Setting up Confluence/BitBucket, to stack or not?

First off, I’m pretty new to containers, but I feel I’ve managed to grasp the basics. I’ve managed to set up both rTorrent and Plex at home so far, but now it’s time to start with some more serious use-cases.

I’ve decided to set up containers for Atlassian Confluence and BitBucket (we use this at work, so I thought I’d test a containerized setup at home before presenting it). I don’t quite understand how to use Rancher’s stacks yet (both in setup and how/when to use), so I’ll ask here instead of throwing random stuff at the server until I get something to work: Should I install Confluence, BitBucket and PostgreSQL in a single stack, or should I create them as separate containers?

Also, apologies if this is a stupid question. :wink:

Hi @SnorreSelmer,

a good way is to use 1 stack for 1 application because in most cases an application consists of different services (db, cache, backend-server, frontend-server,…).

For security reasons don’t mix different applications in a single stack. And each application should have its own database service.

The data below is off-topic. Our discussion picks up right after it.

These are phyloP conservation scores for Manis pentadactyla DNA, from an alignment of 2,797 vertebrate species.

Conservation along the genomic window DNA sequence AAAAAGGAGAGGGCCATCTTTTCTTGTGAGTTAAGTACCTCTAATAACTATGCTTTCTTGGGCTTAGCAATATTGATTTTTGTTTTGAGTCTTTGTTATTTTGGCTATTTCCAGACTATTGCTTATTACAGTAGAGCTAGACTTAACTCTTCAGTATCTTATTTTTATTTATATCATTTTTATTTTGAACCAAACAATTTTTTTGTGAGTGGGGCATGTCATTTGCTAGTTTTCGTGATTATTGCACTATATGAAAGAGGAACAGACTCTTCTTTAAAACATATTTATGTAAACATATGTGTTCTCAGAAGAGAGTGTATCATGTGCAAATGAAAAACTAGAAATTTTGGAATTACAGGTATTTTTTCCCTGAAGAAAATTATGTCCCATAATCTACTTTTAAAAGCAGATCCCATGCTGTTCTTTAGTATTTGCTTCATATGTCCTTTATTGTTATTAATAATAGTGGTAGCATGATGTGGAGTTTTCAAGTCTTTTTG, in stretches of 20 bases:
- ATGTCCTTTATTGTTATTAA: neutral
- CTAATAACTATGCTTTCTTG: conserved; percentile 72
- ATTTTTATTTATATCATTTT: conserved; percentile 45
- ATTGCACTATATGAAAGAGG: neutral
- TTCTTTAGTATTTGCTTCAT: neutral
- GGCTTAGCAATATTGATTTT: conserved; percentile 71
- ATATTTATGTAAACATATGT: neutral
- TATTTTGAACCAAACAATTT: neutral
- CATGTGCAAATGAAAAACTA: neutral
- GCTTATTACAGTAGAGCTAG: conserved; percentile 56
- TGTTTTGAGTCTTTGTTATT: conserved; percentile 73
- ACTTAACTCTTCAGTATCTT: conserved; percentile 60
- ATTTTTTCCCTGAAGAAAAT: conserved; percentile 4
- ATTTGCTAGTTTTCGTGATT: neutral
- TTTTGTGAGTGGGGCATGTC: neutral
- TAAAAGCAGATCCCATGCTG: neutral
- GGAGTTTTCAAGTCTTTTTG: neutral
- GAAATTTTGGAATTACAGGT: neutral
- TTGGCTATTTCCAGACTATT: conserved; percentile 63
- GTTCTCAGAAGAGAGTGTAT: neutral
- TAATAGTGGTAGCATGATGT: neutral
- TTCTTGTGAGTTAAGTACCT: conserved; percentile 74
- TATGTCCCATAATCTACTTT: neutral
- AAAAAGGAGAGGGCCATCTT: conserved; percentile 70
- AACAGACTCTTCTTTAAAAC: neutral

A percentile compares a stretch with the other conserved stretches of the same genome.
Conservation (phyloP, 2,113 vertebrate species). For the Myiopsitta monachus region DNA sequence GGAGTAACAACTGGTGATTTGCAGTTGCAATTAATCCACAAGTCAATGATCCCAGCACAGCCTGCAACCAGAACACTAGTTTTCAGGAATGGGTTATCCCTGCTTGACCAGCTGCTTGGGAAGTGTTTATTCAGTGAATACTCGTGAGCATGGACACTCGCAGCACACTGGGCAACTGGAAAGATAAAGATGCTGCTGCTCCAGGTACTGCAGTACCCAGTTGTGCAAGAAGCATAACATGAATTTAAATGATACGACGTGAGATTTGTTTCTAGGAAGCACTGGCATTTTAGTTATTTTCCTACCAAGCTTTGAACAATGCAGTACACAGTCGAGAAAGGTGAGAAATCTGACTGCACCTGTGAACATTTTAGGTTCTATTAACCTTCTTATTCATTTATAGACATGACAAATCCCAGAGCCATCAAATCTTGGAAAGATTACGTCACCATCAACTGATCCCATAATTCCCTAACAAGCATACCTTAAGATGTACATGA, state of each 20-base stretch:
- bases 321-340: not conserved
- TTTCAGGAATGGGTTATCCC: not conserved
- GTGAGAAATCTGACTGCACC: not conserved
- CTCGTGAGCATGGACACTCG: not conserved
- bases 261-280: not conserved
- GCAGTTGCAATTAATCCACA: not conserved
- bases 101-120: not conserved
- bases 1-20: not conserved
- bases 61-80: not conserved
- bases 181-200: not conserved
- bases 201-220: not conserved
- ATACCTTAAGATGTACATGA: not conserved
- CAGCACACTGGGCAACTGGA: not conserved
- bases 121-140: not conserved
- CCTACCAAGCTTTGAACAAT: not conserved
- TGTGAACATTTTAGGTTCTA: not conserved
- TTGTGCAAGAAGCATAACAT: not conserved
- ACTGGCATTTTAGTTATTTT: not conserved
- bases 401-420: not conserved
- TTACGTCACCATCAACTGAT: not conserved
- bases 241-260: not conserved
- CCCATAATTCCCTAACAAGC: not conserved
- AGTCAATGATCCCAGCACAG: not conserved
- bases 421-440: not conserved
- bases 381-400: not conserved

In your case i would recommend to use one stack named “Confluence” which has all the services needed for the confluence application and one stack named “Bitbucket” which has all the services needed for the bitbucket application. If both applications need a database each stack has a database service.


This is good info, I should have enough to start now. :smiley:

Just one last question:

Would you run one database service for each application that needs it, or would you set up one database service for all of them?

For example: One “database” container and then link it to all applications that needs it, or a “confluence-db” container, one “phpbb-db” container etc, each linked to their respective application.

Yes, one database service for each application. If you use the common mysql, pgsql docker images from dockerhub it is also recommended to use only one database and one database user in a container. Otherwise you have to manage the databases manually. You don’t want to do this ;-).

So it is best practice to use mutiple database services. This way you can also update one database for a single application without impairing other applications.

Again, thanks p7k! I’ve been out for Easter, but back at it now. I’m still trying to wrap my head around this Docker-thing, but this really helps!